Marcus Shaw has been here before.
The idea of being the primary running back in an offense built for prolific rushing, the thought of running with confidence even when defenses knowing he'll get the ball — these are things he knows well.
After three years of struggling for carries at USF, totaling 400 rushing yards and three touchdowns, Shaw enters his senior year wanting the feeling from his last two years at Arcadia DeSoto County High, when he rushed for a total of 4,935 yards and 64 touchdowns.
"I'm seeing the guy I remember from high school, all that potential," said Bulls coach Willie Taggart, who recruited Shaw when he was head coach at Western Kentucky. "I think Marcus has the capability of becoming the running back we all know he can be."
Shaw had three 300-yard rushing games as a high school senior, and four more with more than 200 yards. As a junior, facing Estero, he rushed eight times for 344 yards, including touchdowns of 72, 44, 80, 40 and 68 yards — all in the first half.
"And I won homecoming king that night," said Shaw, known to teammates as "Squirrel" for his quick, shifty nature and his diminutive frame.
Asked about the challenge of carrying the ball in a power running game like USF wants, Shaw said he likes it better when defenses are coming at him. "It kind of makes it easier," he explains. "People try to go at you harder, get out of their element, and it makes it easier."
USF's coaches have praised a new maturity in Shaw, who grew increasingly frustrated last season, so much so that in the finale, a dismal 27-3 loss to Pittsburgh, he stormed off into the tunnel during the game in an emotional lapse caught by TV cameras. He came back out, but knows that wasn't how he wanted fans to see him.
"I know not to walk off the field like that anymore. All the cameras out there, people probably think I have a bad attitude, which I really don't have," Shaw said.
Asked what set him off, Shaw is blunt about the Bulls' losing record under coach Skip Holtz, including 1-6 marks in the Big East his last two years: "Three years of that," he said. "Three years of nothing."
Shaw is more measured now, careful in words and his actions, remembering the wrong reputation he built early in his USF career.
"I used to just go off my first action, not think about a lot of stuff I do before I do it," said Shaw, who wears No. 20 in tribute to his favorite back growing up, Barry Sanders. "I think before I talk now, make sure I live life the right way, to make my mom proud. I'm really beyond the jokes now. I'm here to play football."
There's an urgency to Shaw, as USF's only offensive player with three letters earned understands this is his last chance.
"I think Marcus Shaw knows this is senior year. This is his year to put up or shut up," running backs coach Telly Lockette said. "His career here has been a little up and down, but he's buying in to what Coach Taggart is trying to get across to the seniors. He's buying into the whole deal, trying to step up and be a leader."
He's not built like Taggart's typical starting running backs, at just 5 feet 9 and 178 pounds. Taggart and his coaches concede they will run "by committee," with junior Mike Pierre and freshmen Darius Tice and Sta'fon McCray contributing.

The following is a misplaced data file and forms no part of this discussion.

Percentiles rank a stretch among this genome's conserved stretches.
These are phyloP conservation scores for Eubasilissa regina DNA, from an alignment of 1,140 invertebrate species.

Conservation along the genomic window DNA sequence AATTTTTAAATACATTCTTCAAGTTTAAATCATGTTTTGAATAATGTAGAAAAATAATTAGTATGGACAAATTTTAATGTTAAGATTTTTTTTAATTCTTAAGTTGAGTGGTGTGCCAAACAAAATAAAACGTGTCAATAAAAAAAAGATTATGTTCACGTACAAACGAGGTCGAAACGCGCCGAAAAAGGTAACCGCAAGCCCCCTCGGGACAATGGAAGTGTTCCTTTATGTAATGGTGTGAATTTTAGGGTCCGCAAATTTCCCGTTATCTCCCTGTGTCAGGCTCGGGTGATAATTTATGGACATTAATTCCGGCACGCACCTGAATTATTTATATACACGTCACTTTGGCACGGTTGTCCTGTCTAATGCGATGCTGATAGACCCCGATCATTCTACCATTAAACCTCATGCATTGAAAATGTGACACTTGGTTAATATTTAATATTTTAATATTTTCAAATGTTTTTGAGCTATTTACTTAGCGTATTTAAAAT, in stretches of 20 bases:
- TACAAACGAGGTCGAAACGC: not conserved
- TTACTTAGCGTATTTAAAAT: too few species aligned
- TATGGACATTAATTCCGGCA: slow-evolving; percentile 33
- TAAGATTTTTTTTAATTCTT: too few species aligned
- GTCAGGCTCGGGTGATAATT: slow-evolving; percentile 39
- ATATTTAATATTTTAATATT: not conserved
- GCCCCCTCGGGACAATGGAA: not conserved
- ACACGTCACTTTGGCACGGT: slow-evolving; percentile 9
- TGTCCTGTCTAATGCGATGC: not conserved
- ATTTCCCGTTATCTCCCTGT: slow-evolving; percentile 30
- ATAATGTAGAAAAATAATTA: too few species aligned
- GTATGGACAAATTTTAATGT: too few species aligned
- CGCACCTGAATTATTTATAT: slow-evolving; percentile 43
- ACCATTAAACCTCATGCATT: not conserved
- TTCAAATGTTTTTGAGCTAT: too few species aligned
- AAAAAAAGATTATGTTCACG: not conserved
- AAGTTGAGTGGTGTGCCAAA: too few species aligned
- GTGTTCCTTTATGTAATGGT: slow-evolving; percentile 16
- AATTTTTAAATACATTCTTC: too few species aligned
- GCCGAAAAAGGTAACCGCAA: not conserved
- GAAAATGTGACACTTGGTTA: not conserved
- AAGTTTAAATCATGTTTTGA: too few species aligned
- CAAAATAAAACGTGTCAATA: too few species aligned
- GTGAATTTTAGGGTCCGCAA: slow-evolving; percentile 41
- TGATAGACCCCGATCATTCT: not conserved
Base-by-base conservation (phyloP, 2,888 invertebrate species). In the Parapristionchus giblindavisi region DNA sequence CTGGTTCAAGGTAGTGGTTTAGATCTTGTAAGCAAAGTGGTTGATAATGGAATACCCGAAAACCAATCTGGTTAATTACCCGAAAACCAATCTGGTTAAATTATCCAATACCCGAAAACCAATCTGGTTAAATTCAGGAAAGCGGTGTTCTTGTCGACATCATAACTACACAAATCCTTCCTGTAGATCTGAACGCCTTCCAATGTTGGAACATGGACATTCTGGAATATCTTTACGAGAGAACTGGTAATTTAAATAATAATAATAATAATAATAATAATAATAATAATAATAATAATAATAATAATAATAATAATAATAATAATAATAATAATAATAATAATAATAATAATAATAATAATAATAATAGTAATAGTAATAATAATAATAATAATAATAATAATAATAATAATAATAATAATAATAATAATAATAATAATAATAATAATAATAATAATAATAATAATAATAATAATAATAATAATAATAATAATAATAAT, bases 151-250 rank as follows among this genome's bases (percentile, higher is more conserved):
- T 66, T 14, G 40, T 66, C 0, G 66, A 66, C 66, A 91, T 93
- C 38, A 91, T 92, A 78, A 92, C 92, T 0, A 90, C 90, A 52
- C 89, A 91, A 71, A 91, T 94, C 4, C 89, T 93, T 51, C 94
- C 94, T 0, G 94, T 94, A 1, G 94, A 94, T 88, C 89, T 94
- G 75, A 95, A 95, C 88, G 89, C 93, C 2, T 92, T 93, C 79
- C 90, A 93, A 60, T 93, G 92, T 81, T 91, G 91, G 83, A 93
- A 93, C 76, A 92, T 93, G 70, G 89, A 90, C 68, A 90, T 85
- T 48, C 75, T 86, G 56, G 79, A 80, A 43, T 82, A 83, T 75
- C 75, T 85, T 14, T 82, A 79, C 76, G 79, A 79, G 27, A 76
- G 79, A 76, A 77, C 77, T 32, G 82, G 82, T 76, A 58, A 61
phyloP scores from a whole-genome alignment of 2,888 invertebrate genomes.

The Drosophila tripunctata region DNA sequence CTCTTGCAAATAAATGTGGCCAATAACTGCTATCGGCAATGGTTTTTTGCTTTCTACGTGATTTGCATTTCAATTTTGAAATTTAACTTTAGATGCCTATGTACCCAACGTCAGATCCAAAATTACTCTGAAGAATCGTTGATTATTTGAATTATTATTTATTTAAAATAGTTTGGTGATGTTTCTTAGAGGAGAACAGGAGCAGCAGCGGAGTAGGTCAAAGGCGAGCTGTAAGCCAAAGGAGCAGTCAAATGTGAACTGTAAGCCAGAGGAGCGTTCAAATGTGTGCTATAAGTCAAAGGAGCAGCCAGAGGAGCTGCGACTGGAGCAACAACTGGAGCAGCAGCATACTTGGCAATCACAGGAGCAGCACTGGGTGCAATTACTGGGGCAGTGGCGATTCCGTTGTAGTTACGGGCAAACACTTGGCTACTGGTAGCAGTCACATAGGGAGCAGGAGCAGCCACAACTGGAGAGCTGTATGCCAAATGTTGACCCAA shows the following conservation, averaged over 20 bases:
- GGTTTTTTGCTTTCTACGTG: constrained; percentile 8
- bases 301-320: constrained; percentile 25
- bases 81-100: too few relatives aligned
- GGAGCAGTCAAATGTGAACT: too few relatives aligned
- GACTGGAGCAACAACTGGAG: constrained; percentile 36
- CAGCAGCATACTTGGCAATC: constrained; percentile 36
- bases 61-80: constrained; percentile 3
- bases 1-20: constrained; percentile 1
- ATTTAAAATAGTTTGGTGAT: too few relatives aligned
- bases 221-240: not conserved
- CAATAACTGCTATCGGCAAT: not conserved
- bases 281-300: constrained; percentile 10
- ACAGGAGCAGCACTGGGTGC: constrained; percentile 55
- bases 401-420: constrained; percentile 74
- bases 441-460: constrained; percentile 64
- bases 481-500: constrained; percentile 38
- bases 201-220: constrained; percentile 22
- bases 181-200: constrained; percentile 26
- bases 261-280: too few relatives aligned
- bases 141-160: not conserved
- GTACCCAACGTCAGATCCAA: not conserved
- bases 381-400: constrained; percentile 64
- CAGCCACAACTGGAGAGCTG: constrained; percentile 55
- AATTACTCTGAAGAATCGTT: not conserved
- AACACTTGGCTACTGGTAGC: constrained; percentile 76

"For what we run, he's not the prototype guy to run this type of offense," Lockette said. "But he shows toughness. We're going to make it happen with him. He can take it the distance any time."
Thinking of USF's opener this Saturday against McNeese State, Shaw remembers his first game as a Bull, in the 2010 opener against Stony Brook, when he broke loose for a 63-yard touchdown on USF's final play of a 59-14 win. The success was short-lived, as he totaled 28 yards the rest of that season, and 38 his sophomore year. He focused on special teams, where he had 10 tackles.
Now he has a team looking to him to lead a running attack that could be the Bulls' new identity. The defense will come at him, and Shaw is ready to see if can get back to his old ways.
"I know I can do it," he said. "I just have to keep my head in it."
. fast facts
USF at a glance
Coach: Willie Taggart (16-20 overall, first year at USF)
2012 record: 3-9 (1-6 Big East)
Area players (* walk-on): Spencer Adkinson*, TE, Fr., Indian Rocks Christian; Zach Benjamin, WR, Fr., Tampa Catholic; Mattias Ciabatti, P, So., Hillsborough; Andre Davis, WR, Jr., Jefferson; Mak Djulbegovic*, So., Carrollwood Day; Jordan Duval*, WR, Jr., Hillsborough; Ryan Eppes*, FB, Sr., Largo; Bobby Eveld, QB, Sr., Jesuit; Tommy Eveld*, QB, R-Fr., Jesuit; Julius Forte, DE, Sr., Boca Ciega; Ruben Garcia*, LB, Jr., Durant; Ryne Giddins, DE, Sr., Armwood; Derek Glenn*, TE, So., River Ridge; Nate Godwin, S, Fr., Freedom; Ruben Gonzalez, WR, So., Robinson; Nigel Harris, LB, Fr., Hillsborough; Bruce Hector, DT, Fr., Robinson; JaQuez Jenkins, S, Sr., Lakewood; Mike Love, DE, Fr., Countryside; Mike McFarland, TE, Jr., Blake; Mark Oliver*, S, Jr., Osceola; Kieran Pettus*, DE, RFr., East Bay; Tyler Robb*, DB, So., Tampa Catholic; Cameron Ruff, OL, Fr., Jesuit; Auggie Sanchez, FB, Fr., Northeast; Jake Smith*, OT, So., Bloomingdale; Caleb Tucker*, OL, RFr., Tampa Bay Tech; Mitchell Wright, LB, Fr., Plant.